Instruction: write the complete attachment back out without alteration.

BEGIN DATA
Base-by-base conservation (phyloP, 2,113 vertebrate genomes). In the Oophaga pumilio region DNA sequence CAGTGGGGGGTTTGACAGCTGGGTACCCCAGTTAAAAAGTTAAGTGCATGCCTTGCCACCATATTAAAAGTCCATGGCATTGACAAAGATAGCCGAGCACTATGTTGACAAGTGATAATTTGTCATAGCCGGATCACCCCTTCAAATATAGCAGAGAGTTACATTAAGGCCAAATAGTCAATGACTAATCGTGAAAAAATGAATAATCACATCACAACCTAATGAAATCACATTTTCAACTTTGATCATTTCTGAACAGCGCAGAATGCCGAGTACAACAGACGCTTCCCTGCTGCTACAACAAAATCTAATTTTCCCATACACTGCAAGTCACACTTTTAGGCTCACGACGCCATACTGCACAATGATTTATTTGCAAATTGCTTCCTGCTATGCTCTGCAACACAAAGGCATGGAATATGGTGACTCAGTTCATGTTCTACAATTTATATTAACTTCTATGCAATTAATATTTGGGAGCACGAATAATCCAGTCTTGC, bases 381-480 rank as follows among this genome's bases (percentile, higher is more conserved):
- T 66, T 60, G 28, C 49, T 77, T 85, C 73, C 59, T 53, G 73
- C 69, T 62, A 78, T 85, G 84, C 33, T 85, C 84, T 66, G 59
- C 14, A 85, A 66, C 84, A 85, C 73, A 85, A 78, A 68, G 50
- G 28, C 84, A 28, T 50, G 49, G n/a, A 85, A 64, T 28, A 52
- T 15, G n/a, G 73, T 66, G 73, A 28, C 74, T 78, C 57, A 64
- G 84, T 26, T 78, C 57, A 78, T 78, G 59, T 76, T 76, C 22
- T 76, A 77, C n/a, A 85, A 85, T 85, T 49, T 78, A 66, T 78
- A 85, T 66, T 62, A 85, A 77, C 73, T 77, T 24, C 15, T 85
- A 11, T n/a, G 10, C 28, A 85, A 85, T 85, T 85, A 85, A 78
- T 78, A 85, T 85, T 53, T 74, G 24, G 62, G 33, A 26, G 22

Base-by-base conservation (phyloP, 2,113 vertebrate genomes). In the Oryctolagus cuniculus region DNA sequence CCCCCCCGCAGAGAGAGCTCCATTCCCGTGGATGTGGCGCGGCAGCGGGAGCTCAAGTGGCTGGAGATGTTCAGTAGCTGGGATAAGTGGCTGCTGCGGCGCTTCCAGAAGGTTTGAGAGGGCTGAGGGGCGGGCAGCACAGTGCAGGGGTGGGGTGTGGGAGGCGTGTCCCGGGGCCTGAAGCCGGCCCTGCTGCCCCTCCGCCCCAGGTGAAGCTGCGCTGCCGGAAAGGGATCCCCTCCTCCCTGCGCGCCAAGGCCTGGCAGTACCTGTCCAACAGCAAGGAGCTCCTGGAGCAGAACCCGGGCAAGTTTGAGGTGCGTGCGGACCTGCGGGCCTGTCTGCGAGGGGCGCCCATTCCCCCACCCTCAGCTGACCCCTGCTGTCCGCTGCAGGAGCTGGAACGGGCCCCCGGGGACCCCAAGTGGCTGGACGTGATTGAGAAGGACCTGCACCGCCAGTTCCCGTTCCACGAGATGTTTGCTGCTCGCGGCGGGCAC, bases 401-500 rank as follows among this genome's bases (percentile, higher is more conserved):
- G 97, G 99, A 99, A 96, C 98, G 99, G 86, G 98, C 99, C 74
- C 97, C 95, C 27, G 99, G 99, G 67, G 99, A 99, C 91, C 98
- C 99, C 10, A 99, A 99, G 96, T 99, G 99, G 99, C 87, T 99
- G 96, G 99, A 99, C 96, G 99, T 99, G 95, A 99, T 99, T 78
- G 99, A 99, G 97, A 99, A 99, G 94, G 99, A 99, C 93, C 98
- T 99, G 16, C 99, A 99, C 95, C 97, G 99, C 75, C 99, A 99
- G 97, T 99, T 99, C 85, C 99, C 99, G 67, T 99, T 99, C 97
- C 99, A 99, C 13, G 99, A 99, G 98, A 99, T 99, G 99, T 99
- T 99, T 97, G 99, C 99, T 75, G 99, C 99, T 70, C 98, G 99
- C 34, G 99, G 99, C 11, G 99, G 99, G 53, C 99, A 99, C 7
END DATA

Base-by-base conservation (phyloP, 2,113 vertebrate genomes). In the Oophaga pumilio region DNA sequence CAGTGGGGGGTTTGACAGCTGGGTACCCCAGTTAAAAAGTTAAGTGCATGCCTTGCCACCATATTAAAAGTCCATGGCATTGACAAAGATAGCCGAGCACTATGTTGACAAGTGATAATTTGTCATAGCCGGATCACCCCTTCAAATATAGCAGAGAGTTACATTAAGGCCAAATAGTCAATGACTAATCGTGAAAAAATGAATAATCACATCACAACCTAATGAAATCACATTTTCAACTTTGATCATTTCTGAACAGCGCAGAATGCCGAGTACAACAGACGCTTCCCTGCTGCTACAACAAAATCTAATTTTCCCATACACTGCAAGTCACACTTTTAGGCTCACGACGCCATACTGCACAATGATTTATTTGCAAATTGCTTCCTGCTATGCTCTGCAACACAAAGGCATGGAATATGGTGACTCAGTTCATGTTCTACAATTTATATTAACTTCTATGCAATTAATATTTGGGAGCACGAATAATCCAGTCTTGC, bases 381-480 rank as follows among this genome's bases (percentile, higher is more conserved):
- T 66, T 60, G 28, C 49, T 77, T 85, C 73, C 59, T 53, G 73
- C 69, T 62, A 78, T 85, G 84, C 33, T 85, C 84, T 66, G 59
- C 14, A 85, A 66, C 84, A 85, C 73, A 85, A 78, A 68, G 50
- G 28, C 84, A 28, T 50, G 49, G n/a, A 85, A 64, T 28, A 52
- T 15, G n/a, G 73, T 66, G 73, A 28, C 74, T 78, C 57, A 64
- G 84, T 26, T 78, C 57, A 78, T 78, G 59, T 76, T 76, C 22
- T 76, A 77, C n/a, A 85, A 85, T 85, T 49, T 78, A 66, T 78
- A 85, T 66, T 62, A 85, A 77, C 73, T 77, T 24, C 15, T 85
- A 11, T n/a, G 10, C 28, A 85, A 85, T 85, T 85, A 85, A 78
- T 78, A 85, T 85, T 53, T 74, G 24, G 62, G 33, A 26, G 22

Base-by-base conservation (phyloP, 2,113 vertebrate genomes). In the Oryctolagus cuniculus region DNA sequence CCCCCCCGCAGAGAGAGCTCCATTCCCGTGGATGTGGCGCGGCAGCGGGAGCTCAAGTGGCTGGAGATGTTCAGTAGCTGGGATAAGTGGCTGCTGCGGCGCTTCCAGAAGGTTTGAGAGGGCTGAGGGGCGGGCAGCACAGTGCAGGGGTGGGGTGTGGGAGGCGTGTCCCGGGGCCTGAAGCCGGCCCTGCTGCCCCTCCGCCCCAGGTGAAGCTGCGCTGCCGGAAAGGGATCCCCTCCTCCCTGCGCGCCAAGGCCTGGCAGTACCTGTCCAACAGCAAGGAGCTCCTGGAGCAGAACCCGGGCAAGTTTGAGGTGCGTGCGGACCTGCGGGCCTGTCTGCGAGGGGCGCCCATTCCCCCACCCTCAGCTGACCCCTGCTGTCCGCTGCAGGAGCTGGAACGGGCCCCCGGGGACCCCAAGTGGCTGGACGTGATTGAGAAGGACCTGCACCGCCAGTTCCCGTTCCACGAGATGTTTGCTGCTCGCGGCGGGCAC, bases 401-500 rank as follows among this genome's bases (percentile, higher is more conserved):
- G 97, G 99, A 99, A 96, C 98, G 99, G 86, G 98, C 99, C 74
- C 97, C 95, C 27, G 99, G 99, G 67, G 99, A 99, C 91, C 98
- C 99, C 10, A 99, A 99, G 96, T 99, G 99, G 99, C 87, T 99
- G 96, G 99, A 99, C 96, G 99, T 99, G 95, A 99, T 99, T 78
- G 99, A 99, G 97, A 99, A 99, G 94, G 99, A 99, C 93, C 98
- T 99, G 16, C 99, A 99, C 95, C 97, G 99, C 75, C 99, A 99
- G 97, T 99, T 99, C 85, C 99, C 99, G 67, T 99, T 99, C 97
- C 99, A 99, C 13, G 99, A 99, G 98, A 99, T 99, G 99, T 99
- T 99, T 97, G 99, C 99, T 75, G 99, C 99, T 70, C 98, G 99
- C 34, G 99, G 99, C 11, G 99, G 99, G 53, C 99, A 99, C 7